Clearing way for Burnley garden

Burnley and Pendle Citizen: Top, Callum Alson, Drew Fuller, Hayley Horrigan, manager Adrian Heys, Emma Fuller, Kurt Foster and Jonathan Mangham at work Top, Callum Alson, Drew Fuller, Hayley Horrigan, manager Adrian Heys, Emma Fuller, Kurt Foster and Jonathan Mangham at work

IN the heart of Rosehill, Burnley, a group of enthusiastic volunteers have begun work creating a community garden.

A team from The Prince’s Trust have cleared 15 feet of overgrown trees and shrubs, with the aim of creating a community space where young and old can plant fruit and vegetables.

The half-acre site, at Rosehill Baptist Church, has been organised by The Basement Project Ltd, a not-for-profit company that works with local people to deliver a range of community activities.

It is hoped the garden will be completed by spring, and will feature a woodland area, from which they can run therapeutic workshops, ranging from community gardening, healthy lifestyles, and budgeting, to basic cooking of grown produce.

Sections of the garden are being offered to residents in the Rosehill area to use, and it is hoped schools will also be able to use the facility.

Adrian Heys, Basement Project manager, said: “Before the garden was cleared, the trees and undergrowth were 15ft high, and the land was totally unmanageable.

“Once The Prince’s Trust cleared the site, they found what looks like the remains of a formal garden underneath.

“We are hoping the garden will become a valuable facility for the community. In the long term, we would like to get schools to come and use the garden, as well as growing fruit and vegetables which the luncheon club at the church can use.”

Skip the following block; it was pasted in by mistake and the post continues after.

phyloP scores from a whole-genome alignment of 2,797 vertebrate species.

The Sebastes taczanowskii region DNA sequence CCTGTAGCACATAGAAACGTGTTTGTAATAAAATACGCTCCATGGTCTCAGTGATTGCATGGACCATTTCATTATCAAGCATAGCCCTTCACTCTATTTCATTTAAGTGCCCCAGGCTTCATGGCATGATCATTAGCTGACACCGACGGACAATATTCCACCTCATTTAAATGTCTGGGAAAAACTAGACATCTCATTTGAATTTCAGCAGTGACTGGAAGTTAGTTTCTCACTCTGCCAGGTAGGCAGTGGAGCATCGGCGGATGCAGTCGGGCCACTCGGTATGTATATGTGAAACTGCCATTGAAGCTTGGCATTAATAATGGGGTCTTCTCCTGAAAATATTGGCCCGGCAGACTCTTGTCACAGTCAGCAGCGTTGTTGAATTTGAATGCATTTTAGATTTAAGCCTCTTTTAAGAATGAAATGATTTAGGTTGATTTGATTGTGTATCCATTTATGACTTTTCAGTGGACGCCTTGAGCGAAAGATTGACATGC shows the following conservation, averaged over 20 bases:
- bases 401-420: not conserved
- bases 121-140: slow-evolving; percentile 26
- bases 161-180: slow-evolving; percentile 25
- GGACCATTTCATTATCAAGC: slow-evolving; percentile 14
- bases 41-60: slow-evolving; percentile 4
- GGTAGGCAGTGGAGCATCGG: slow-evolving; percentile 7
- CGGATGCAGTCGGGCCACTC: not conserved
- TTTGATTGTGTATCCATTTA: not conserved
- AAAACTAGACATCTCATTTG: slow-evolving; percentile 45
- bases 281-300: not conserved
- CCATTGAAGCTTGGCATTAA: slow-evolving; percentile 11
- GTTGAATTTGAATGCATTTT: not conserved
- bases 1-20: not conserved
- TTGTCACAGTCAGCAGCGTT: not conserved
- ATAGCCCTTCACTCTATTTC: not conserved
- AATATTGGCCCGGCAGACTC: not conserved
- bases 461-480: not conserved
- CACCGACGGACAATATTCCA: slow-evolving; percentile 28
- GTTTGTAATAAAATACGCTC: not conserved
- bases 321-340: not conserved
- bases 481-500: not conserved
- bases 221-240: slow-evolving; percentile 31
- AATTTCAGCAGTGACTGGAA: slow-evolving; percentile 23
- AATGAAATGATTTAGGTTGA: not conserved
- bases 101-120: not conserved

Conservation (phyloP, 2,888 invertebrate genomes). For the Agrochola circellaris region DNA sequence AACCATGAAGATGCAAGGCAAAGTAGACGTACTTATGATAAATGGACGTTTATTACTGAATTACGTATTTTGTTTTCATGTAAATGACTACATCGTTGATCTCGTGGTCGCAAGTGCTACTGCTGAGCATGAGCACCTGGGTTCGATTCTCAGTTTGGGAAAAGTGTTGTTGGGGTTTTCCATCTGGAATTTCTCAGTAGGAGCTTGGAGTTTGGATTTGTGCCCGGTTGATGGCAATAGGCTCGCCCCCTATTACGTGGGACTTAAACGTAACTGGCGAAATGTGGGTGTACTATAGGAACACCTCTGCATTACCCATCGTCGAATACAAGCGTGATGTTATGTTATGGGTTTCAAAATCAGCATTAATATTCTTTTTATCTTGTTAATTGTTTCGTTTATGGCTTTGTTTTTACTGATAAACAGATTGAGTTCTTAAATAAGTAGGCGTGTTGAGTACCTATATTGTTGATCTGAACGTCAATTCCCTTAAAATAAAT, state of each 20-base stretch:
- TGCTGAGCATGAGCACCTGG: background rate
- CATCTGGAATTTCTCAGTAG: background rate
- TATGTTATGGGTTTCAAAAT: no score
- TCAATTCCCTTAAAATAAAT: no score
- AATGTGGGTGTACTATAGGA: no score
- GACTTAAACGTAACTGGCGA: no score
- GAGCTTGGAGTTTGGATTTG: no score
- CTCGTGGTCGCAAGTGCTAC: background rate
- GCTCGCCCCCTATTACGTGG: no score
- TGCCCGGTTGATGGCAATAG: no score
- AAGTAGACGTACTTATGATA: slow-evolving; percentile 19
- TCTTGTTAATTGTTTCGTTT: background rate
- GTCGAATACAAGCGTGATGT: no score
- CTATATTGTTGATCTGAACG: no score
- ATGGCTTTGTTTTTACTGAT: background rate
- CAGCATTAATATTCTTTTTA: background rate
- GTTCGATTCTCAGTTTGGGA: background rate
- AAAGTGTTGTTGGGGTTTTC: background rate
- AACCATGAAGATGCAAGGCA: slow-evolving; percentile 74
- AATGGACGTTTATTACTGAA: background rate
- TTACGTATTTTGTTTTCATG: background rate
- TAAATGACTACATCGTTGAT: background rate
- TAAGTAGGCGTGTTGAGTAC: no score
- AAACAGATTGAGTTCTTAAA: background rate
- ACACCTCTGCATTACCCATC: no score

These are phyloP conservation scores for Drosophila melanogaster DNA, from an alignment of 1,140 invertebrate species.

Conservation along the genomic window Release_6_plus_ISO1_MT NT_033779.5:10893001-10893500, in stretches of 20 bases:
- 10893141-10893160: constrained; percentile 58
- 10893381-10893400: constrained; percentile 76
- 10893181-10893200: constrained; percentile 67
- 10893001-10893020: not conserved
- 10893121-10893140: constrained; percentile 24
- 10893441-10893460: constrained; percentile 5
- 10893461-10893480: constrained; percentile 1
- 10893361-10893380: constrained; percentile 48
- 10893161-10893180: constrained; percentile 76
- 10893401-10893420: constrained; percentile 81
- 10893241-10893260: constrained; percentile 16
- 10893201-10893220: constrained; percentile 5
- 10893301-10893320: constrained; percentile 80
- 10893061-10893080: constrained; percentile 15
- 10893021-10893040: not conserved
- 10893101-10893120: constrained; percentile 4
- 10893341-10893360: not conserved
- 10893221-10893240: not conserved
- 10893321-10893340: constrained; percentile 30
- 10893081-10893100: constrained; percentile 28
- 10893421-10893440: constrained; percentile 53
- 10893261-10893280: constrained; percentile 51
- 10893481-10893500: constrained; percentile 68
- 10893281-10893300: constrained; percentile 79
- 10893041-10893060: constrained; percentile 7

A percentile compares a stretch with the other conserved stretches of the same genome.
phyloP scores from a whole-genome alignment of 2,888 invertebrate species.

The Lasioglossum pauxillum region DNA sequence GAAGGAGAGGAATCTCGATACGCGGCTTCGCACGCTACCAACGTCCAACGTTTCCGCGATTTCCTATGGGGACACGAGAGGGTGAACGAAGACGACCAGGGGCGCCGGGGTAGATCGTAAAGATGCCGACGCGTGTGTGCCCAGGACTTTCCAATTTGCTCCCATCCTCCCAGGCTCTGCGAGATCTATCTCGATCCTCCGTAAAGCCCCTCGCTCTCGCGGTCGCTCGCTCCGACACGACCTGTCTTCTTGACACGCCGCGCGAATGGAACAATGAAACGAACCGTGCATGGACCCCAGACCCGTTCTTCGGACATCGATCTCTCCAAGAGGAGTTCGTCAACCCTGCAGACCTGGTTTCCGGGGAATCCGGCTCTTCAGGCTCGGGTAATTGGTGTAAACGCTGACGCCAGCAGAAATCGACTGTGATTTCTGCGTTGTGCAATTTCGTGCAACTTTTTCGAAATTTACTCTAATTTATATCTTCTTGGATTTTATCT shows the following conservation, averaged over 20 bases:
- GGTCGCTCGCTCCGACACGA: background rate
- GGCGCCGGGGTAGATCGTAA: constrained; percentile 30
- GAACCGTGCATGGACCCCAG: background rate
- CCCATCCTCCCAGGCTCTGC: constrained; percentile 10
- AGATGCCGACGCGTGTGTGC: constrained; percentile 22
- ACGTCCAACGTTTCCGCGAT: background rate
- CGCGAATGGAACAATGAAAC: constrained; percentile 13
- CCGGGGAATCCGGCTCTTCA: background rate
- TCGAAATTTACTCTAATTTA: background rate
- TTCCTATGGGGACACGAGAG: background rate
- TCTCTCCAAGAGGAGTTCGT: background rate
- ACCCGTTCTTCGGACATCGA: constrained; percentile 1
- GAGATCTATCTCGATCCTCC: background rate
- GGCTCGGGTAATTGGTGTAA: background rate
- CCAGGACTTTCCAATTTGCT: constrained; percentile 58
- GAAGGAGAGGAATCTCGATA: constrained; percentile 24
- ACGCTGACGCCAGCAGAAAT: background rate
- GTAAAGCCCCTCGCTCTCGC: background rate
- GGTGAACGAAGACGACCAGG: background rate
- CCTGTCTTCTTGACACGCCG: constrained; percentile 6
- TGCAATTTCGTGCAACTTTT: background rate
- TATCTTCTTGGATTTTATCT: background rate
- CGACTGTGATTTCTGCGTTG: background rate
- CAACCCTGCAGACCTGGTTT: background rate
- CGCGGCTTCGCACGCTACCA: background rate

The Basement Project was started in 2002 and became a not-for-profit limited company, with charitable objectives, in 2013. The project, which relies on grants and donations, moved from central Burnley to Healey Grange in 2013.

Since moving to the site, it now has an office, a music recording studio, multi-function rooms, youth rooms, and a small kitchen area.

It also provides IT support, and an open youth club for children aged 11 and above, as well as a mentoring service.

He added: “In June 2013 we moved premises. The move enabled us to develop new initiatives, so we can serve more local people, bringing people together and sharing experiences.

“We want people to make lasting friendships, learn new skills, participate and achieve small smart goals through informal education and sharing information.”

The project is currently looking for volunteers to work on the garden, and for residents who may be interested in taking ownership of sections of the garden. For more information about the project, visit www.the basementproject.co.uk

Comments

Comments are closed on this article.

click2find

About cookies

We want you to enjoy your visit to our website. That's why we use cookies to enhance your experience. By staying on our website you agree to our use of cookies. Find out more about the cookies we use.

I agree